# How do I interpret these results for a Proportion Test in R?

> prop.test(table(D2$SMOKE,D2$RACE),correct=FALSE)

2-sample test for equality of proportions without continuity correction

data:  table(D2$SMOKE, D2$RACE)
X-squared = 23.26, df = 1, p-value = 1.415e-06
alternative hypothesis: two.sided

95 percent confidence interval:
0.1863890 0.3809326

sample estimates:
prop 1: 0.7733333
prop 2:  0.4896725

• what is your hypothesis? How do you compute proportions ? IS there any logic to use chi- square statistic for your study ? – Subhash C. Davar Nov 15 '17 at 16:05

## 1 Answer

prop1 and prop2 are the probabilities of success for your 2 groups. the p-value is less than one minus the level (95% or 0.95) of the confidence interval, which indicates the proportions of the characteristic studied are statistically significantly different in the 2 groups.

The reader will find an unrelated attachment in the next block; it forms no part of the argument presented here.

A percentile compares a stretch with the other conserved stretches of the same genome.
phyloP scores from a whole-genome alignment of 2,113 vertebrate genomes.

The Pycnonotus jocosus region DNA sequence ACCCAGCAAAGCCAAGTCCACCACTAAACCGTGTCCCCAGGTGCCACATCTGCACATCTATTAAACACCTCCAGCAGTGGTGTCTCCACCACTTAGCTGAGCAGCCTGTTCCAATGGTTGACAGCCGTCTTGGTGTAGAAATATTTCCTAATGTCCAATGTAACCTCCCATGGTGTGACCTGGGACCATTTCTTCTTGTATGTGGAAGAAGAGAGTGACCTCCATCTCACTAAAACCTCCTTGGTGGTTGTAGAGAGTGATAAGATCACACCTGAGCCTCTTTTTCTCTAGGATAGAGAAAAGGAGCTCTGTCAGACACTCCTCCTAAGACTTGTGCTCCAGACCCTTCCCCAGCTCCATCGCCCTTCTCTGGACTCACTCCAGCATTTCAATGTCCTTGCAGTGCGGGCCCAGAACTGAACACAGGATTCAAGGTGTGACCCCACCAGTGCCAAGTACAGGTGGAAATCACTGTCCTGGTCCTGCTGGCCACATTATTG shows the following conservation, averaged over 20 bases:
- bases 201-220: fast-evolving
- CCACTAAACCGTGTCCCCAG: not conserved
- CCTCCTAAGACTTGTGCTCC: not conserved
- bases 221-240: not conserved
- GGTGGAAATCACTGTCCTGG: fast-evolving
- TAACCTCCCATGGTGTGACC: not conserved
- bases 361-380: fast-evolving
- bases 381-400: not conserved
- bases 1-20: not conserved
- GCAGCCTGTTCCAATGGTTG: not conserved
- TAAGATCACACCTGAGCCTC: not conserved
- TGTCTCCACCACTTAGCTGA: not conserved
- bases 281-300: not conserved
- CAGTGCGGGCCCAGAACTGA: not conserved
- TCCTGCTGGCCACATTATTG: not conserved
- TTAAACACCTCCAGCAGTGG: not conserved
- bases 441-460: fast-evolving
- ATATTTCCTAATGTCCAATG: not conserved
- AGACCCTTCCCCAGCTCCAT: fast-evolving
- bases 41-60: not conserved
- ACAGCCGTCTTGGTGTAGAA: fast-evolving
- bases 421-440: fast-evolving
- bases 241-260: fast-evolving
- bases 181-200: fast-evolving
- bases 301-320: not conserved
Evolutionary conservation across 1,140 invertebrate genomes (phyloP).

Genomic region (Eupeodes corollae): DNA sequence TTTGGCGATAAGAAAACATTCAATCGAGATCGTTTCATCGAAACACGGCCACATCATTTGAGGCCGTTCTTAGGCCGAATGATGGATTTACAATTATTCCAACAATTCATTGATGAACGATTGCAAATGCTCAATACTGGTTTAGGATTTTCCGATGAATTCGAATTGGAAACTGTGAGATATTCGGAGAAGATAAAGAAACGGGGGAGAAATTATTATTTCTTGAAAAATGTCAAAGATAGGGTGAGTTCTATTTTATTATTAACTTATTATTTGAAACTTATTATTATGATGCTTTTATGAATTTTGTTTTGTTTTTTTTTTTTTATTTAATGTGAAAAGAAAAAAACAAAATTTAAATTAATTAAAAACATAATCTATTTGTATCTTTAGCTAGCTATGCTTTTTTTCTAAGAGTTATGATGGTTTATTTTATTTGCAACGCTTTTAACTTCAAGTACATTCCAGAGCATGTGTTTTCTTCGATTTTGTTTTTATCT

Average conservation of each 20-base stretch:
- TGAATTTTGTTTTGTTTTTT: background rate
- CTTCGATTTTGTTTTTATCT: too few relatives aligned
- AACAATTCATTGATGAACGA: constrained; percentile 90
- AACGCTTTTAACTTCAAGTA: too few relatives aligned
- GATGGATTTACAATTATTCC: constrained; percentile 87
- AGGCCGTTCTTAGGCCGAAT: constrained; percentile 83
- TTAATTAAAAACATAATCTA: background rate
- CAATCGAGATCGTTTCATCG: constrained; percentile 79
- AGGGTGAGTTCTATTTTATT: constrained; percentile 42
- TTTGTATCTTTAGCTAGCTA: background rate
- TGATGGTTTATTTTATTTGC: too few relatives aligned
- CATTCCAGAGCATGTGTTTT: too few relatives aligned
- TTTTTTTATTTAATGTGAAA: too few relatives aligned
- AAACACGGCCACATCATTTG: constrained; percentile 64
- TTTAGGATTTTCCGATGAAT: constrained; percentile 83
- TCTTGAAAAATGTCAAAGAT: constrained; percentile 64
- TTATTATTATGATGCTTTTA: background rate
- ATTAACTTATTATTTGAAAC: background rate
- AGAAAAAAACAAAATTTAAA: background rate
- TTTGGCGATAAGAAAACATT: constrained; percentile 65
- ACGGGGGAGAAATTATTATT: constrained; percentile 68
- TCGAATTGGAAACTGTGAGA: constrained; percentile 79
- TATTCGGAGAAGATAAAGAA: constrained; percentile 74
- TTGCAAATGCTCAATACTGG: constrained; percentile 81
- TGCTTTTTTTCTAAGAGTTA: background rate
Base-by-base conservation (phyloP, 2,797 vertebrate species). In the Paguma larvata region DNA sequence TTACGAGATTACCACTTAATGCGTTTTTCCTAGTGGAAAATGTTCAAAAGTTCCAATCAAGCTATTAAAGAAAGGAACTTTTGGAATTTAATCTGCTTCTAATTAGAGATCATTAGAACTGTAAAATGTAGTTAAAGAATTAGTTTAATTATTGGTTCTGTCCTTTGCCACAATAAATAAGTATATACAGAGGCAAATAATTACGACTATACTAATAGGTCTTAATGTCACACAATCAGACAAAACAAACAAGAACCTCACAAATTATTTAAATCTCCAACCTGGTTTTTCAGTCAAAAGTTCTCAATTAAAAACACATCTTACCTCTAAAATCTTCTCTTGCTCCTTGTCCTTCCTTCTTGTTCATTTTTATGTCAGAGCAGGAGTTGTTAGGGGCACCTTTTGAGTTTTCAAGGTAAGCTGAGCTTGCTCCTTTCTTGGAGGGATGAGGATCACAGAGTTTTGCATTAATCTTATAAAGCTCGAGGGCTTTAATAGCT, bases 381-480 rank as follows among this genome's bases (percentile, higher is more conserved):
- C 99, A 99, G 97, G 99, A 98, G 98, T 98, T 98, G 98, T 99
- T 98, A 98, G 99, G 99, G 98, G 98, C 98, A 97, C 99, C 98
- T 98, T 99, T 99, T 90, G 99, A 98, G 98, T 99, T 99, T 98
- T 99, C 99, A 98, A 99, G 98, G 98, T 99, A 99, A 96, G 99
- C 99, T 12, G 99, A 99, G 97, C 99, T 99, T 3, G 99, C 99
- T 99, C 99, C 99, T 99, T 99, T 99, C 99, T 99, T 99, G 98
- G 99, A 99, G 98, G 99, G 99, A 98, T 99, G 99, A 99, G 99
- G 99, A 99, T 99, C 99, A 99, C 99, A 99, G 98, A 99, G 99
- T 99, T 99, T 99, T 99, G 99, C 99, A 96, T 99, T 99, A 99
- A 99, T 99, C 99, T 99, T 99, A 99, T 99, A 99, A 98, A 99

maybe you can have a look at this tutorial which show a complete example of such test.

• Generally, we also ignore the $\chi^2$ (X-squared) value and the df (degrees of freedom) since the confidence interval contains all the information we need. We can also conclude that the proportion difference is statistically significantly different because the confidence interval does not contain 0 (indicating no proportion difference). – AdamO Nov 14 '17 at 19:00
• It is incorrect to use chi-square test for the stated purpose . Moreover, question does not indicate sample -sizes and requisite classification tables or data that could be useful for suggesting an apprpriate test - t or z etc. – Subhash C. Davar Nov 15 '17 at 16:16